I finally have a start date for my NY Post internship--June 18, and I'm pretty excited. I got my first taste of the city this week when I went up to accept the Eric Breindel Award for Excellence in College Journalism. (Eric Breindel, by the way, was editorial page editor of the Post from 1986-1997; my internship comes as part of the award.)

The award ceremony was pretty sweet, and while I don't mean to drop names...well, yes I do. The winner of the corresponding professional award was Max Boot, about whom I've heard great things from my better-read friends. Mark Steyn, last year's winner, was there too, as was John Fund of the Wall Street Journal and several other notable pundits I didn't get to meet. Mayor Bloomberg was there, joking openly about his presidential chances.

There were also the bigwigs at News Corporation, which sponsors the award. Roger Ailes, president of Fox News, was emcee, and Rupert Murdoch made some remarks as well. From right to left, here's Rupert Murdoch, me, and Max Boot. Roger Ailes is on the end, and the woman between Boot and Ailes is Lally Weymouth, senior editor of Newsweek. Cool, huh?

I also got to meet some of the folks from the Post that I'll be working with. (I'm at the editorial page, by the way.) One of them, hearing that I went to Claremont, told me that I won't find anything "esoteric" about the Post. I'm thinking I might enjoy this internship.

By the way, here's the link to the article I won with. I wrote it last summer about homelessness in London, and it ran in the September 2006 Claremont Independent.

Saturday, June 2, 2007

Getting started

So this is my blog. Welcome. My guess is that if you're reading this you already know me to some extent, so I will dispense with introductions. For the uninformed, I just graduated from Claremont McKenna College, a small liberal arts school outside Los Angeles, with a degree in Government. (That's kind of like a Political Science degree, only better.) I'm moving to Manhattan in a few weeks for a summer internship with the New York Post, and after that, it's anyone's guess.

I decided to start blogging for several reasons. The most immediate reason is that I figured it would be healthy for me to keep writing on a regular basis post-college. Of course, writing regularly is only a healthy exercise if one has something useful to say, and my hope is that I do. What I'll talk about will probably vary widely from post to post; I enjoy discussing just about anything, from good books and current events to theology and the latest episode of The Office. Some of my thoughts may be incomplete, and this may be intentional. I know that very soon I'll start to miss the all the wonderful intellectual banter I've left behind at CMC, so I welcome all comments on my posts, and comments on comments, and so on. Nothing would make me happier than if an actual discussion broke out once in a while. And if you don't feel like making a public comment, I always appreciate emails.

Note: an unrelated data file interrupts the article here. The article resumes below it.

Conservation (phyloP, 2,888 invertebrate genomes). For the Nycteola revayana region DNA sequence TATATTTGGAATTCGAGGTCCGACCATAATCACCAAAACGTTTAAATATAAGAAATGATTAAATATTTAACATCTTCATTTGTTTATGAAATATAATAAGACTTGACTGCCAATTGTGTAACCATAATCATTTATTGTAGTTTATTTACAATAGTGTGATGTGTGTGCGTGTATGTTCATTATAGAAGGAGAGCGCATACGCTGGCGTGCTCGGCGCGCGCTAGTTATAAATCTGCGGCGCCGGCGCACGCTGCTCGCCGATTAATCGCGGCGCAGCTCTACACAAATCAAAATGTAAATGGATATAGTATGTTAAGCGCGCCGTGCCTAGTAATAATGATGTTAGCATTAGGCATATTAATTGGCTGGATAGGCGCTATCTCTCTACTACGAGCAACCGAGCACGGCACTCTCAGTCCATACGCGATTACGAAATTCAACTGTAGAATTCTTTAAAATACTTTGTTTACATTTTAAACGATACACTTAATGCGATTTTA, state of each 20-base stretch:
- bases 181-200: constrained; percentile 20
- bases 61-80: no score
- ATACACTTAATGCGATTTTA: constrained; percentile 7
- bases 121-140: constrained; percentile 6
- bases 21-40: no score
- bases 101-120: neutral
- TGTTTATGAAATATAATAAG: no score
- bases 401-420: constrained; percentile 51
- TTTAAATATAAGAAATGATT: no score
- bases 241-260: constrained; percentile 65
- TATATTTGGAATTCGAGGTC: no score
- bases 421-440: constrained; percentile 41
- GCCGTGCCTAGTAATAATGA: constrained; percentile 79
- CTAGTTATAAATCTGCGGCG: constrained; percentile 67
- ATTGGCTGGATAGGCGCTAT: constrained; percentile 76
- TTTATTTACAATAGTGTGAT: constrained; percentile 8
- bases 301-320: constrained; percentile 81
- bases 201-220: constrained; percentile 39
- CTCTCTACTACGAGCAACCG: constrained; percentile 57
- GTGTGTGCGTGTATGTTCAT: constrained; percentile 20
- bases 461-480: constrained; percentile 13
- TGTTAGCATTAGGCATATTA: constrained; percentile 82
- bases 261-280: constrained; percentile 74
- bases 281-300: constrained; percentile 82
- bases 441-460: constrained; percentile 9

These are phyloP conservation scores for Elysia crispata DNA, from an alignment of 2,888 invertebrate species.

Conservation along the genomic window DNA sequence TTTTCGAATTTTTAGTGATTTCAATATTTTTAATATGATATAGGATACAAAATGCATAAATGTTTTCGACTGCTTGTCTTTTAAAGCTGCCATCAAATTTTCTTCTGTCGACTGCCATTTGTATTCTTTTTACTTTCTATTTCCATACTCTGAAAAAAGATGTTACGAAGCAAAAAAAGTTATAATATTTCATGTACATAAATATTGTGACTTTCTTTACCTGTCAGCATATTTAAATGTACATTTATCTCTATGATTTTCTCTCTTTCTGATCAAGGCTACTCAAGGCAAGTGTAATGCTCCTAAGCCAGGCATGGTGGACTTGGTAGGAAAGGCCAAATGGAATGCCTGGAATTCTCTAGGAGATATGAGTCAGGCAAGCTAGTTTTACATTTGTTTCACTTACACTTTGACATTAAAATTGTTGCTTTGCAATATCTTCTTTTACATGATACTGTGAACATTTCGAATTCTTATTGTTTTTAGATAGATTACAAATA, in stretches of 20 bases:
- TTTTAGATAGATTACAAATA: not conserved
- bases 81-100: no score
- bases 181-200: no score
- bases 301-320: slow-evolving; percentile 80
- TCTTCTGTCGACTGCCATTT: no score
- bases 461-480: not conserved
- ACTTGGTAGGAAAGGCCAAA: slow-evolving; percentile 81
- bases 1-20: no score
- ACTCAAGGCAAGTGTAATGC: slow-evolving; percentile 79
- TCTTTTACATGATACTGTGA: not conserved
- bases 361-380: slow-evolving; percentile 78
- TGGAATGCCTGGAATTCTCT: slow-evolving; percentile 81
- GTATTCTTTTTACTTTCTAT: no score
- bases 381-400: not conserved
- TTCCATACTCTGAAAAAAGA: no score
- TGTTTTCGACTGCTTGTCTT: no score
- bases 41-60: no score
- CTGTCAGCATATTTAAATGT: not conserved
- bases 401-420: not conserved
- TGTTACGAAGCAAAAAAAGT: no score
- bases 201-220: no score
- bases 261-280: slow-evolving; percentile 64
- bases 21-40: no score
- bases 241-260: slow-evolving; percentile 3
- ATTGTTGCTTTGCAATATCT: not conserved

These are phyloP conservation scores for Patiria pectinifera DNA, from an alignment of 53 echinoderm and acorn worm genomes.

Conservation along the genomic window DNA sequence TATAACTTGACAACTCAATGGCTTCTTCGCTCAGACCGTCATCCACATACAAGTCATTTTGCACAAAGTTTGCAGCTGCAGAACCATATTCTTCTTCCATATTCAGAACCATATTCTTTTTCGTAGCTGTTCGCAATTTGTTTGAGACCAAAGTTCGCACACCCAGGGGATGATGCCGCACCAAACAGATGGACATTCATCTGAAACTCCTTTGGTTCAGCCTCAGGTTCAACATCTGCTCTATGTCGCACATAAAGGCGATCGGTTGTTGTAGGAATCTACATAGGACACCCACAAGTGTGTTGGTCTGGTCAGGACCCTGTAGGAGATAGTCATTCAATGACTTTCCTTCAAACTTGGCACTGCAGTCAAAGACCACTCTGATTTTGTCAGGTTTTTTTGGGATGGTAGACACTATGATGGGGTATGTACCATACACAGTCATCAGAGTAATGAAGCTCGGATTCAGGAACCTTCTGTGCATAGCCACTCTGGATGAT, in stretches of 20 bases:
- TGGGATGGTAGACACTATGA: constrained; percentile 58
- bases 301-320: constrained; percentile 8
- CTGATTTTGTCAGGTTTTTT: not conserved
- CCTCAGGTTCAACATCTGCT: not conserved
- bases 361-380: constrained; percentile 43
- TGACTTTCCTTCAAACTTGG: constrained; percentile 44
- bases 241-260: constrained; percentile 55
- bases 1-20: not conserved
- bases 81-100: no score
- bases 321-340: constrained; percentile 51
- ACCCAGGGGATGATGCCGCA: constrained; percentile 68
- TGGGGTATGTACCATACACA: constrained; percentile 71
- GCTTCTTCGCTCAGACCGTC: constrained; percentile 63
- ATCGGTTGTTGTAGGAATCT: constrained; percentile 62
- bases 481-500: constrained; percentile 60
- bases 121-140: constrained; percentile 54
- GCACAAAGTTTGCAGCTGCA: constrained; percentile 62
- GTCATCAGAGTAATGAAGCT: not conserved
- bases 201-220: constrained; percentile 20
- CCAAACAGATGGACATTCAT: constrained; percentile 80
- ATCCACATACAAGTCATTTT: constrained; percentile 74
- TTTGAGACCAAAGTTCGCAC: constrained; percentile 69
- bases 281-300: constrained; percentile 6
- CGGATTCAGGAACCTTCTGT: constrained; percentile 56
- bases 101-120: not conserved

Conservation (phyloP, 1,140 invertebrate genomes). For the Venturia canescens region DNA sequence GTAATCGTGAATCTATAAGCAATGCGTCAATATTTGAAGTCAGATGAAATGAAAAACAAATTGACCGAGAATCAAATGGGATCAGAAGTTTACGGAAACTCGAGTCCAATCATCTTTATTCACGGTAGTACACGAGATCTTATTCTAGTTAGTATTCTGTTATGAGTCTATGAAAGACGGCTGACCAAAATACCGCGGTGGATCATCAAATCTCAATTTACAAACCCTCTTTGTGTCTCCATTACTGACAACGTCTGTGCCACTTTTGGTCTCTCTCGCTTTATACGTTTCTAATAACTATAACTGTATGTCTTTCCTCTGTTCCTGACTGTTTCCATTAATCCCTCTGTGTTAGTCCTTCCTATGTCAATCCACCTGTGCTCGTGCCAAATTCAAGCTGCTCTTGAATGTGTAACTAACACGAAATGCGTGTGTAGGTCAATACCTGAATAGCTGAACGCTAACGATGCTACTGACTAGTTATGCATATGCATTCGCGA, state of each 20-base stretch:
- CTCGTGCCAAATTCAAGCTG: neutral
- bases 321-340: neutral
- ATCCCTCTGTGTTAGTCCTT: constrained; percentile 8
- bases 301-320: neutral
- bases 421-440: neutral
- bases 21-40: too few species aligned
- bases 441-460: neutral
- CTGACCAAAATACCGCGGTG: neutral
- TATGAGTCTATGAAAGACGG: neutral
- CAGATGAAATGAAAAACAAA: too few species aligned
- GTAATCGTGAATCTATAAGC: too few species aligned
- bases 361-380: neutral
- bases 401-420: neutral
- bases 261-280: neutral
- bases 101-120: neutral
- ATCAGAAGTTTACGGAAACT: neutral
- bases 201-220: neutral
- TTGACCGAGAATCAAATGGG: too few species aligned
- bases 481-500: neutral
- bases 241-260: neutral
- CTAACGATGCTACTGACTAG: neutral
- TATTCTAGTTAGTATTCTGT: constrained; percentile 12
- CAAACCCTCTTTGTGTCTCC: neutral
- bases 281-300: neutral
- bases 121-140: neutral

This blog will also be how I keep all of you--whoever you may be--updated on my life. I'm in New York for at least the summer, a location which is sure to produce its share of amusing observations and stories. I'll do my best to keep my posts personal without making them too personal; I will not be pouring my heart out all over the internet, and you will not become my closest personal confidant simply by reading what I've written. Call me old-fashioned if you must. If you really want to see me cry, you can come to my apartment and show me the baseball standings.

The long and short of it is that I'm experimenting here. I don't know yet what this blog will become. I won't be getting private or touchy-feely, but by the nature of the medium I'll be sharing a lot of myself. It's something I'm excited to try, but as a fairly private person, it's not something I'm used to, so I ask for your understanding.

Speaking of personal stuff, it's going to be relevant here that I'm a committed Christian of the Roman Catholic variety. As per my above promise, I won't be using this blog to explore my deepest spiritual struggles, but anything short of that is fair game. From time to time I might post a passage of scripture that I find particularly interesting or meaningful, and you'll probably find that questions about God and the Christian life intersect a lot of my thinking on lots of other topics. We'll see how that plays out once I get writing.

Anyway, I hope you enjoy my blog. I'll try to post again within the next few days. I just finished reading (and loving) F. Scott Fitzgerald's The Great Gatsby, and it's gotten me thinking about the relationship between literature and philosophy. Stay tuned.